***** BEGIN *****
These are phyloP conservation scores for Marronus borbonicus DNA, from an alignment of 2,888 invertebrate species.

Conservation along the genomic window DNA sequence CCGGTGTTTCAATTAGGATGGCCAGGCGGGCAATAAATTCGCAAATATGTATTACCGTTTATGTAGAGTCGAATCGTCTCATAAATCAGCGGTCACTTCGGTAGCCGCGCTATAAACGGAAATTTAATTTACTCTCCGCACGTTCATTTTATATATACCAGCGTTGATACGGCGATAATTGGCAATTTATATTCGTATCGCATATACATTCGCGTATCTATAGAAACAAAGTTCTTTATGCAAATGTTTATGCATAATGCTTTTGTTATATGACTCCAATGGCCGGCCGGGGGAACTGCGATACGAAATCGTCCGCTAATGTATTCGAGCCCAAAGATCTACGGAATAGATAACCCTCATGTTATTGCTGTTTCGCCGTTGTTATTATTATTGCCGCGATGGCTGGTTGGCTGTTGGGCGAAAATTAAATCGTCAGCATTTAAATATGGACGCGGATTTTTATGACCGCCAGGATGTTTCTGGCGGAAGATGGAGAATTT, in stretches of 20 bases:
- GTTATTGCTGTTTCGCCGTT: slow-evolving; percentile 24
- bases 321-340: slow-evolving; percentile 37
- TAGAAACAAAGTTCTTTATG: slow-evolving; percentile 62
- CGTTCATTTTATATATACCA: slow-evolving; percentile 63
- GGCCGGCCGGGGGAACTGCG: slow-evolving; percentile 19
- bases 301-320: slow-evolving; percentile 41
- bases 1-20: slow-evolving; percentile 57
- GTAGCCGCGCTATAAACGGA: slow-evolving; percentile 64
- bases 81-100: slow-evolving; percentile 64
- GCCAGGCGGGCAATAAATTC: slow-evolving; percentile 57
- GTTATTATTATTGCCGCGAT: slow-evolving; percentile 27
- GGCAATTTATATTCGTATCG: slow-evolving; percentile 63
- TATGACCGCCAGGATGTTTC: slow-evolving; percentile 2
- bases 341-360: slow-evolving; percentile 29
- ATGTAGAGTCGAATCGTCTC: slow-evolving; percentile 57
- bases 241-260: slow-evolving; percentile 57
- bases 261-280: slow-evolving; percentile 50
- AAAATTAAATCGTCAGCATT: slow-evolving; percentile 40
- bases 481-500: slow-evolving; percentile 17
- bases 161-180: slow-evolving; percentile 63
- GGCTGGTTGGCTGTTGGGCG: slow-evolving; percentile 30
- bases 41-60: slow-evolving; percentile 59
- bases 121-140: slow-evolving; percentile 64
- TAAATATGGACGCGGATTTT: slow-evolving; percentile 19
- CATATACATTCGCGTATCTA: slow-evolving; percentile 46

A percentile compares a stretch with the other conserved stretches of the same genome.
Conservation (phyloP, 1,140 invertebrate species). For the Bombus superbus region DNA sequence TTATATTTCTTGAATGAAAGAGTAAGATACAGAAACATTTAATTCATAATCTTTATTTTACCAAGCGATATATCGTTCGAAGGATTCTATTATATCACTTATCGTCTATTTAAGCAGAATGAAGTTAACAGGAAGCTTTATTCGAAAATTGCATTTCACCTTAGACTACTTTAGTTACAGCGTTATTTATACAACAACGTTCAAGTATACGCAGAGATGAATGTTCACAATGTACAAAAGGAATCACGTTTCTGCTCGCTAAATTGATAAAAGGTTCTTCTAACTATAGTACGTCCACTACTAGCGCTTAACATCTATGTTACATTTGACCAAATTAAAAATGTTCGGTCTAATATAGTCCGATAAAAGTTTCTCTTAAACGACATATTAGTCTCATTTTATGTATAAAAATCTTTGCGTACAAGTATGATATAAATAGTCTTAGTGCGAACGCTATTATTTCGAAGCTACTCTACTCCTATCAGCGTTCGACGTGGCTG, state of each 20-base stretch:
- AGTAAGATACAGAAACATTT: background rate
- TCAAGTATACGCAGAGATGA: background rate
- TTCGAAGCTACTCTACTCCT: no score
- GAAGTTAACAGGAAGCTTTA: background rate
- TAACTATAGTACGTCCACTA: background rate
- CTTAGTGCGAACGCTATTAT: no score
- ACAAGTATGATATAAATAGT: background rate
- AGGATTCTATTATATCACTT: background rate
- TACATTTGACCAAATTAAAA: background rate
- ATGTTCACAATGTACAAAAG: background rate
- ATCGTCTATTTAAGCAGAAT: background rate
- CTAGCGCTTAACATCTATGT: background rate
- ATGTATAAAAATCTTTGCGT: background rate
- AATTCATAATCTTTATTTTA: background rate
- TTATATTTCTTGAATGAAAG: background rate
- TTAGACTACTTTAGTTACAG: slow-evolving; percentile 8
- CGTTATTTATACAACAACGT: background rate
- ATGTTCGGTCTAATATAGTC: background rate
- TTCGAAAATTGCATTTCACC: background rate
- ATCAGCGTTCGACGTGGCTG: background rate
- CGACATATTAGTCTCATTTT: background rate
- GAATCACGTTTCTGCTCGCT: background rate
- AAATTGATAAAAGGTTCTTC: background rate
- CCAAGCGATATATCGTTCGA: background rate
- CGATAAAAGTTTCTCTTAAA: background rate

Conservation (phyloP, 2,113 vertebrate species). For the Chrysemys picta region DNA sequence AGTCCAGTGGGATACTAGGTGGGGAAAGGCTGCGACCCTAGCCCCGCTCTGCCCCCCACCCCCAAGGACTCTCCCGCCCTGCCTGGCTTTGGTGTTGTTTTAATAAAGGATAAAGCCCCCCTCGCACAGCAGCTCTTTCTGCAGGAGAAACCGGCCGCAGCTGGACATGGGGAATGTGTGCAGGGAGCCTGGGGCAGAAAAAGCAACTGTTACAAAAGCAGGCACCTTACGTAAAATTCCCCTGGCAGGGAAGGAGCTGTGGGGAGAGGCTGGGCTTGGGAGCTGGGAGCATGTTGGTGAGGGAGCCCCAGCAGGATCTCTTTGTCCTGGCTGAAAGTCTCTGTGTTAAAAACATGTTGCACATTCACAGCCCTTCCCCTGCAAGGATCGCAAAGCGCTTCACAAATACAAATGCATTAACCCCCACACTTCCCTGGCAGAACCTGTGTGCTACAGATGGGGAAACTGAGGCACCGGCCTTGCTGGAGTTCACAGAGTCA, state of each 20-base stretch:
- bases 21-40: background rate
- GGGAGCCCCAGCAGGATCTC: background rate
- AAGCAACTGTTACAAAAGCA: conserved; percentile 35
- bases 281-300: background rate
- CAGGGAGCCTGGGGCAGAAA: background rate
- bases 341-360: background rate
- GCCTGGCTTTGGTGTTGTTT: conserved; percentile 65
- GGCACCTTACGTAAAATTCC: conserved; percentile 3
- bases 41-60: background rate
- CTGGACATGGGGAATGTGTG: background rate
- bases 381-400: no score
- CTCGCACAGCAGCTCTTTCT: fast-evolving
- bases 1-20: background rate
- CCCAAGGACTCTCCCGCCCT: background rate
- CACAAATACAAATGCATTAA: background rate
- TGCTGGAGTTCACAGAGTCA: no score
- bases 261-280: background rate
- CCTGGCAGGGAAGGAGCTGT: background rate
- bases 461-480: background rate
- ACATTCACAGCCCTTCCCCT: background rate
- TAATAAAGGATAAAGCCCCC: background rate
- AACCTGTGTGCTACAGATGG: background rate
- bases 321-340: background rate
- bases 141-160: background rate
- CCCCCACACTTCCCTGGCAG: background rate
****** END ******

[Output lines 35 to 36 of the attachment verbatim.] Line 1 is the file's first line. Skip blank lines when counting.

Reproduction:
- CTTAGTGCGAACGCTATTAT: no score
- ACAAGTATGATATAAATAGT: background rate